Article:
In another embodiment, the hydrogel layers 310 may be used to encapsulate a drug delivery device, such as a pill or implant. Hydrogel layers 310 could control the release of molecules into the user's body over time, or in response to the external conditions 300. Such embodiments lower dosage requirements or avoid the need to continuously administer medication over time. In an embodiment, hydrogel layers 310 could lower the cost of medication or maintain a more consistent amount of medication in the host, enabling more effective treatments with fewer side effects.
In an embodiment, the formation of multifunctional biosensors with three-dimensional patterning of sensing molecules encapsulated within the hydrogels 310 enables high densities of sensing elements in a biochip. Sensing molecules could include, for example, antibodies, enzymes or nucleic acids, enabling detection of many substances at once, even in small quantities.
An embodiment includes multilayered membranes 310 with sensing and responsive properties (smart hydrogels). This embodiment enables the creation of smart sensing materials that respond to external stimuli 300 and generate signals depending on the environment. Responsive hydrogels reduce the amount of medical attention needed after treatment. In an embodiment, hydrogel multilayers signal changes in physiological conditions during diagnosis or monitoring, thereby reducing medical costs through earlier intervention.
Actuating smart polymers incorporated within some layers in an embodiment decrease or increase their permeability. An embodiment allows or restricts the passage of molecules depending on environmental conditions 300 (a smart membrane with sensing properties). Hydrogel layers 310 enabling environmental conditions to dictate the qualities or response of the layers in an embodiment reduces the need for treatment, for example by releasing molecules or forming a barrier.
In an embodiment, hydrogel multilayers 310 with variable permeability are manipulated to control the amount of drug therapy necessary, by enabling increased passage of molecules during drug therapy. The layers may block the amount of molecules permeating the hydrogel during drug therapy.
In an embodiment, formation of PEG diacrylate 30 hydrogel patterns by using microcontact printing on initiator-immobilized glass surfaces is used for incorporating biosensor elements into microelectronic and micro-optical devices. The hydrogel layers 310 then provide a hospitable environment, with water and other molecules available, or structural support for stabilizing the biosensor elements.
In yet another embodiment, hydrogel multilayers with varying permeability can be used as gradient separation membranes. Larger molecules become blocked or trapped within large pores of the first hydrogel layers while smaller molecules are blocked or trapped within smaller pores of lower, more crosslinked hydrogel layers. This gradual separation of molecules according to molecular size can be used to purify molecules of widely dissimilar molecular dimensions that are present in small quantities in a complex sample such as a biological fluid.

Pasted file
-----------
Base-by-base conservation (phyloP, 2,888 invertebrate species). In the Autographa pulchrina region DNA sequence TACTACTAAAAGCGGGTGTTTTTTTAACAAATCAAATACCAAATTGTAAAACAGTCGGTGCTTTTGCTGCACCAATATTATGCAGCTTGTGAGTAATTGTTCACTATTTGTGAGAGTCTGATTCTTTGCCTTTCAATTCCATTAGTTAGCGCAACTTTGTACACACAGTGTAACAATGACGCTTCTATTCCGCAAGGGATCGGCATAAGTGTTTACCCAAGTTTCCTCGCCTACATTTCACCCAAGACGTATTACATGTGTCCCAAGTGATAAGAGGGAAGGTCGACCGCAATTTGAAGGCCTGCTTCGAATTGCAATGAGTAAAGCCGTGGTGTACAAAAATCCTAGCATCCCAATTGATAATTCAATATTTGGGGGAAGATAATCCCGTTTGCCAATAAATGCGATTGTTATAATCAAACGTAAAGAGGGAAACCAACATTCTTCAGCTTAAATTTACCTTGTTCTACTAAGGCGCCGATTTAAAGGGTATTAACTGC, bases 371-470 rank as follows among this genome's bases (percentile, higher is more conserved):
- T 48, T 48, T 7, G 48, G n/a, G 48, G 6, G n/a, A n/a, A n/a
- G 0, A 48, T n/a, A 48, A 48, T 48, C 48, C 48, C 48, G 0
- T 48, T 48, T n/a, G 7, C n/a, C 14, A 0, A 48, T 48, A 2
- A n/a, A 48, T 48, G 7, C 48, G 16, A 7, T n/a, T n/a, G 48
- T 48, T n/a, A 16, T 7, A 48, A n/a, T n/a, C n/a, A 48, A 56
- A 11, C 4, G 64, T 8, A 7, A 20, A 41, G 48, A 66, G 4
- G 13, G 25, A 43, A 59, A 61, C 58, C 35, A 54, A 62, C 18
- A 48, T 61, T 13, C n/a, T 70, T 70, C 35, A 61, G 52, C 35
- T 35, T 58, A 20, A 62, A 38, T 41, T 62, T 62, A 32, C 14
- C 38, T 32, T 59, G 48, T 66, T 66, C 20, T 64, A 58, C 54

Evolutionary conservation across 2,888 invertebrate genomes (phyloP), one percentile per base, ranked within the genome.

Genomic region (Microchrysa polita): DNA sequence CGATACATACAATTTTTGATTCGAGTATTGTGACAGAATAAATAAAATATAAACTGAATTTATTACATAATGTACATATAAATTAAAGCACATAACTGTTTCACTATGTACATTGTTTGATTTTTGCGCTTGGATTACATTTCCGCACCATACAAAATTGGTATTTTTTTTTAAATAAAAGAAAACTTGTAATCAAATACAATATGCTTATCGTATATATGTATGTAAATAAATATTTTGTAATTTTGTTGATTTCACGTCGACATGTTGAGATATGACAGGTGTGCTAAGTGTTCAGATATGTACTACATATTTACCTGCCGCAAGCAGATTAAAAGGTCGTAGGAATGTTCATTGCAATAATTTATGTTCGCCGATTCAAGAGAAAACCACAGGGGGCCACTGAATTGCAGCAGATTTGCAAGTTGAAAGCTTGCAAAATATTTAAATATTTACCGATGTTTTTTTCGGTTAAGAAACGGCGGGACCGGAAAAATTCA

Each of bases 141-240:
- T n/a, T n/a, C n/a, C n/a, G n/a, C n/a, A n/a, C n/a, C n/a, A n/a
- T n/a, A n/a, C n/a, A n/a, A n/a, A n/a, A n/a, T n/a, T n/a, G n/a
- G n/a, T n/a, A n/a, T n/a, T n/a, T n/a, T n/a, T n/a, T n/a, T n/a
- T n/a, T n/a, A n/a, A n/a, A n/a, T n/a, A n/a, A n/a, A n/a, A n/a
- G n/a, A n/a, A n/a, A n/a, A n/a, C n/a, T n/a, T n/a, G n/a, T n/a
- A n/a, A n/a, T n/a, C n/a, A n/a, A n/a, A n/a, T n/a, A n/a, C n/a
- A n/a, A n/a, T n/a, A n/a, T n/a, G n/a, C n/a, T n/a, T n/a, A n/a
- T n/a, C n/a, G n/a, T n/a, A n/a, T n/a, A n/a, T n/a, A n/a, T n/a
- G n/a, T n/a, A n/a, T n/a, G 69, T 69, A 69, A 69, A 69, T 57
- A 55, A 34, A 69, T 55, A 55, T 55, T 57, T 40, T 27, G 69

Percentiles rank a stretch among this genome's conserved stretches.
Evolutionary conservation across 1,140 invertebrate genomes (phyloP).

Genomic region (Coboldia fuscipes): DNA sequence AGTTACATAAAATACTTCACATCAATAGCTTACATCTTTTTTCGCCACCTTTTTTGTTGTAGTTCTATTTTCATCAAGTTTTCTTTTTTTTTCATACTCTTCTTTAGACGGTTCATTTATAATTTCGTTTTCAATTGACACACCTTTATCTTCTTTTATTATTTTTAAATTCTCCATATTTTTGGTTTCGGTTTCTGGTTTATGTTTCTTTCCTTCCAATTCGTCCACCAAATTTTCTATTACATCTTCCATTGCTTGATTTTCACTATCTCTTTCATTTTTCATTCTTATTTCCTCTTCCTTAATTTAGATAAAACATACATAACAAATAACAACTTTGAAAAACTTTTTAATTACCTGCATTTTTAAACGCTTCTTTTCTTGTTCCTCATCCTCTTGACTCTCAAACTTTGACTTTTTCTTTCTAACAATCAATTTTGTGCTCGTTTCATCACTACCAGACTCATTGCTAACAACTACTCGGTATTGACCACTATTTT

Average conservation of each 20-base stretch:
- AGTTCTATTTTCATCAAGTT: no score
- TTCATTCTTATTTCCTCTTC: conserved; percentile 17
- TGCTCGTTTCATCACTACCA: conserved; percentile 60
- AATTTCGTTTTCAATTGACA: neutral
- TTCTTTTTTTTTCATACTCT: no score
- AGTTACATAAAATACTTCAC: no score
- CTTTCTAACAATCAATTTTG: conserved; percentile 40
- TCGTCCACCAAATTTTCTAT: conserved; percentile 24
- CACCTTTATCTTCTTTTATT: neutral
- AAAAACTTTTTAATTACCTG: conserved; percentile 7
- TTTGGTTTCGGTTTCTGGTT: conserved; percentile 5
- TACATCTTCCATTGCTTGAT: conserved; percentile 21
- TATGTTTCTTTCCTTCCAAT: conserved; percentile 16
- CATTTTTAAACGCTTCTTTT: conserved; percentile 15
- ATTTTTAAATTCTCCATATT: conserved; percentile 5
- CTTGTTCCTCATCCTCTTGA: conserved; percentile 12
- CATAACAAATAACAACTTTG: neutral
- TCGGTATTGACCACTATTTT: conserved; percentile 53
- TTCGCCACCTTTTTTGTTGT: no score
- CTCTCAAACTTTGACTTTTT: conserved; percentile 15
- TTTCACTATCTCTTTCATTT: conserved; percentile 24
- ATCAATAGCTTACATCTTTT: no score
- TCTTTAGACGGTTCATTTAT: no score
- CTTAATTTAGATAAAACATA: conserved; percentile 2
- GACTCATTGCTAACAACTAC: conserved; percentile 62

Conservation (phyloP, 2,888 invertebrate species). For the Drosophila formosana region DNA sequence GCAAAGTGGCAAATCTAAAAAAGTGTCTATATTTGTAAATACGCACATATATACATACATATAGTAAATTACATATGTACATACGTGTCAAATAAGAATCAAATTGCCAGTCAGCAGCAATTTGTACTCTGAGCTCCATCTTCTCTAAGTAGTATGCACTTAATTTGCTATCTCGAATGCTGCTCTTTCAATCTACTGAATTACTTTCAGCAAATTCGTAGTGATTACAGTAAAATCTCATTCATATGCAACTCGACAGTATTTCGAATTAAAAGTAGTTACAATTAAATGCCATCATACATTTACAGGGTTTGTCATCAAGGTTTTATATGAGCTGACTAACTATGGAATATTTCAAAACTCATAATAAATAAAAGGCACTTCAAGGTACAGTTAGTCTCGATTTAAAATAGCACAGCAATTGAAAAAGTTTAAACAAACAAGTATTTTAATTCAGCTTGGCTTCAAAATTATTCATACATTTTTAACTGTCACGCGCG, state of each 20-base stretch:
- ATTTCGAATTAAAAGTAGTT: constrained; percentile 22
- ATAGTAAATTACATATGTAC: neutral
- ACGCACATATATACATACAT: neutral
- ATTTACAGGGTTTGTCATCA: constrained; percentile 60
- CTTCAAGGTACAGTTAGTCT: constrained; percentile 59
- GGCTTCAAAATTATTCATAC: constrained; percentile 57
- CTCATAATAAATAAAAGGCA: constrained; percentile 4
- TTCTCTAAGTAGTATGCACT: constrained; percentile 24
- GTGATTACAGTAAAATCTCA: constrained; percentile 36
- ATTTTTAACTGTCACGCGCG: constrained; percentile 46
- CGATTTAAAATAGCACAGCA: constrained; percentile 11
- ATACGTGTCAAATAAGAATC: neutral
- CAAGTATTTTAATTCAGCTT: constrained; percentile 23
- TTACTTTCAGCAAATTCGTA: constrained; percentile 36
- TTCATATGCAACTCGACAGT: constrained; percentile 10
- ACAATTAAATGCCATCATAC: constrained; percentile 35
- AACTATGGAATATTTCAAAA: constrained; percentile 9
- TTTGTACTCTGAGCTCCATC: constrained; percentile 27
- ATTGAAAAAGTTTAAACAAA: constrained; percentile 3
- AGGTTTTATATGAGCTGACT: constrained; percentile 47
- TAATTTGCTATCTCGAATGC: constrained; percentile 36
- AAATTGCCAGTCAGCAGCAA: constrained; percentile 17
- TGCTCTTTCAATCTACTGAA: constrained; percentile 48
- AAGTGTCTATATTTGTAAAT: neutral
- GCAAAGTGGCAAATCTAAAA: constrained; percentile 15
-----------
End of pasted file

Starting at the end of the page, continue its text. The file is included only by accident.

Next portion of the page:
In further embodiments, illustrated in FIGS. 6 and 7, multilayered hydrogels may be formed having multi-dimensional patterns and/or regions made of differing compositions. In these embodiments, only selected areas of the surface of the selected hydrogel layers are exposed to the radiation. As shown in FIG. 6, for example, a photomask 502 is interposed between the substrate 60 having a first layer of prepolymerization solution 100 and the laser illumination source (not shown), which emits radiation waves 500. In this example, only those regions on the exposed surface 100 will polymerize to form the first hydrogel layer 140. As the unexposed region does not polymerize, it can be rinsed off of the surface. This procedure may be repeated many times to add regions 504 and to produce complex features on the hydrogel surface.
Where an even more complex composition is required, as illustrated generally at FIG. 7, the patterns may be implemented on each of the different layers so that vertical composition can be controlled. As illustrated in the figure, the radiation waves 500 are again directed by using a photomask 502. The radiation is directed onto the surface of multiple layers of hydrogel 600. In this regard, this method can be used to form a multilayer hydrogel 602 having microchannels or microcavities within the hydrogel system, providing added function of the hydrogel.
It should be understood that various changes and modifications to the presently preferred embodiments described herein will be apparent to those skilled in the art. Such changes and modifications can be made without departing from the spirit and scope of the present invention and without diminishing its intended advantages. It is therefore intended that such changes and modifications be covered by the appended claims.
Patent applications by Fouad A. Teymour, Mount Prospect, IL US
Patent applications by Seda Kizilel, Chicago, IL US
Patent applications by Victor Hugo Perez-Luna, Naperville, IL US
Patent applications by Illinois Institute of Technology
Patent applications in class Ether group
Patent applications in all subclasses Ether group